Down it went briefly, but the forepaws had barely touched the ground when it was back up again, bolt upright, with its tail wagging furiously. Much taken by these antics, Crazy Legs went to have a word with the dog’s owner, but I guess whatever small ransom he offered wasn’t enough and he returned empty-handed.
The Prof prevaricated about peeing before proceeding on our peregrinations and pondered whether he had time, as Official Garmin Time clicked over to 9:12. Along with Crazy Legs I urged him to get on with it, otherwise he’d be calling a stop before we’d done 5 miles.
We assured him we’d wait and we duly did … well at least until he’d disappeared around the corner to attend to his needs and then we were clipping in smartly and leading everyone off…
36 or so assorted riders then, pushed off, clipped in and rode out, and I slotted into line, riding along in my own private world, until a recognisable voice intruded on my thoughts and I looked up to see the Bearded Collie beside me. Or rather I didn’t see the Bearded Collie, because he’d subjected himself to a close shave and completed the transformation into the Naked Collie, out for the second-time this year! I think he might be developing a bit of a cycling obsession.
We had a good, long catch-up, talking about family and work, the evils of social media, boot camps, open-water swimming and the sudden appearance of sink holes wherever the landscape is riddled by old mining activities (which is almost everywhere, given that the geology of the North East must resemble Swiss cheese.)
The Naked Collie then confessed he’d been looking after a family friends guide-dog while they were overseas, but thinks he might have broken it. He had somehow managed to turn the dog from a placid, thoroughly obedient and highly-trained aid to a blind person, into a loopy, loony, canine delinquent and tearaway that now ignores direct commands and disappears for hours at a time. Oops.
A puncture-enforced stop saw the group split and shuffle and OGL drifted back down the line to cast a critical eye over the puncture repair and vent about another verbal spat with the Red Max. One of the Old Guard leaned philosophically across his bars and intimated that the only constant in life is change, or at least that’s what I took from his thoroughly phlegmatic, seen-it-all before attitude.
Having paused long enough to fulfil even the Prof’s prodigious micturition needs, OGL announced it wasn’t worth stopping again in order to split the group and we would once again do this on the fly.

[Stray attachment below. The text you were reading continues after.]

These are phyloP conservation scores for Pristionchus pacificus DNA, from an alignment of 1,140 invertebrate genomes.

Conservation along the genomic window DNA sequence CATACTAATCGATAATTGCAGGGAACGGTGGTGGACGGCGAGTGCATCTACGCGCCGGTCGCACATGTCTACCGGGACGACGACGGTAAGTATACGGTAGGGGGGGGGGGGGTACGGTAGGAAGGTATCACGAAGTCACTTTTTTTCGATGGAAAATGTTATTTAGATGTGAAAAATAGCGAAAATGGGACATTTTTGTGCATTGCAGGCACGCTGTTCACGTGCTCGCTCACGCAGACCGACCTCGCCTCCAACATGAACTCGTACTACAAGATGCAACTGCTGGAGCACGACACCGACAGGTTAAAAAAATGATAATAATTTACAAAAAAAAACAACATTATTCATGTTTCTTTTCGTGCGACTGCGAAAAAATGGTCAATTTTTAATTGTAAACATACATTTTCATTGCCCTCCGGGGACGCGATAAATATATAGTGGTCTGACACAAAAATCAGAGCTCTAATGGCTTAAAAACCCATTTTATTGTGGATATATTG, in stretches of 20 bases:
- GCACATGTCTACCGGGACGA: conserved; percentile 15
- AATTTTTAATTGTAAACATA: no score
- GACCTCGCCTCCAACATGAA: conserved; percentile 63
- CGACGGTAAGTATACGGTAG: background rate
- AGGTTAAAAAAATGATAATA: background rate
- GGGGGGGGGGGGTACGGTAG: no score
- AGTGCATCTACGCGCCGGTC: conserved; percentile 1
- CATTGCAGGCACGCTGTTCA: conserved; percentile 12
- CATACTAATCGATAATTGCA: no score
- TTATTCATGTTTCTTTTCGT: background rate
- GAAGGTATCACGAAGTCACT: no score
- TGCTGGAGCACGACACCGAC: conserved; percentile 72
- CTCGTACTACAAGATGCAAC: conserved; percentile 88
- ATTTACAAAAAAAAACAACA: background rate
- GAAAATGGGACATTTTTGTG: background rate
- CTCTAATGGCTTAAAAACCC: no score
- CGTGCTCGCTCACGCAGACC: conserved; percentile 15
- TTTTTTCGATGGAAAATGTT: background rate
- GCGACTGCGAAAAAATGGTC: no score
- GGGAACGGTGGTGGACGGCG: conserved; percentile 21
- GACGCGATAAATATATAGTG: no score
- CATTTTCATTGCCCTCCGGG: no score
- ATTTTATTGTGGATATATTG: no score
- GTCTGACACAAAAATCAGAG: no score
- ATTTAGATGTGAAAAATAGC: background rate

Approaching Whittle Dene, half the group was held up by a stream of cars thundering down the Military Road at high speed. Sneakily, Sneaky Pete sneaked across directly in front of hurtling metal boxes, earning himself a series of highly predictable loud horn blasts.
Even though there was absolutely no danger and I’m pretty certain the approaching driver didn’t even momentarily ease the pressure from their right foot, they were looking for the quick dart and we had duly obliged, confirming their prejudices that all cyclists are reckless, kamikaze idiots. Sometimes we don’t do ourselves any favours.
The group had no sooner reformed again than we were splitting. With no G-Dawg to faithfully and unerringly follow, I was caught in two minds, especially as Crazy Legs went with the amblers and Taffy Steve made off with the longer, harder, faster group.
Finally, remembering the path of life is paved with indecisive roadkill, I swept left a little late, causing minor chaos as I weaved through everyone turning right. I somehow managed to plant my rear wheel in a muddy divot and had to spin the pedals twice before the tyre bit and I was catapulted out, the back-end yawing outrageously as I fought to remain upright.
Control barely retained, I tagged onto the back of the group as the pace was ramped up over the Stelling and Newton Hall Climbs. The problem was that the usual longer, harder, faster group was all mixed up with the even longer, even harder, even faster self-flagellation ride, which was being whipped to a frenzy by a bunch of young racing snakes who were having a whale of a time battering each other.
As we turned toward Matfen we started shedding riders in a long tail, like a comet skipping too close to the sun, the pace burning them away and casting them aside. Mini Miss churned past, with a claim of, “Bloody hell, this is fast!” and she was right, (I took a Strava PR over this section of the road) but I could only nod in agreement, unable to spare either the effort or the oxygen of replying to her as i dived onto her wheel.
The survivors smashed their way through Matfen, then became strung out on the climb out of the village. I finally caught Taffy Steve and pulled up alongside him where, by unspoken agreement we tried to restore a bit of order, knocking the pace down a notch as we led a small group which slowly grew as we picked up one or two stragglers that were being spat out of the self-flagellation ride ahead.
We dragged the group through to the Quarry Climb, maintaining a pace that was still too fast for me – I knew this because all the blood was draining from my face to my legs and I could feel pins and needles in my chin as it slowly turned numb. I enquired whether the strong riding Taffy Steve had managed three Shredded Wheat that morning, but that was about the limit of my conversational capacity and it was still enough to leave me breathless. On the final, steepest ramp of the climb my legs were empty and I slipped back and off the front.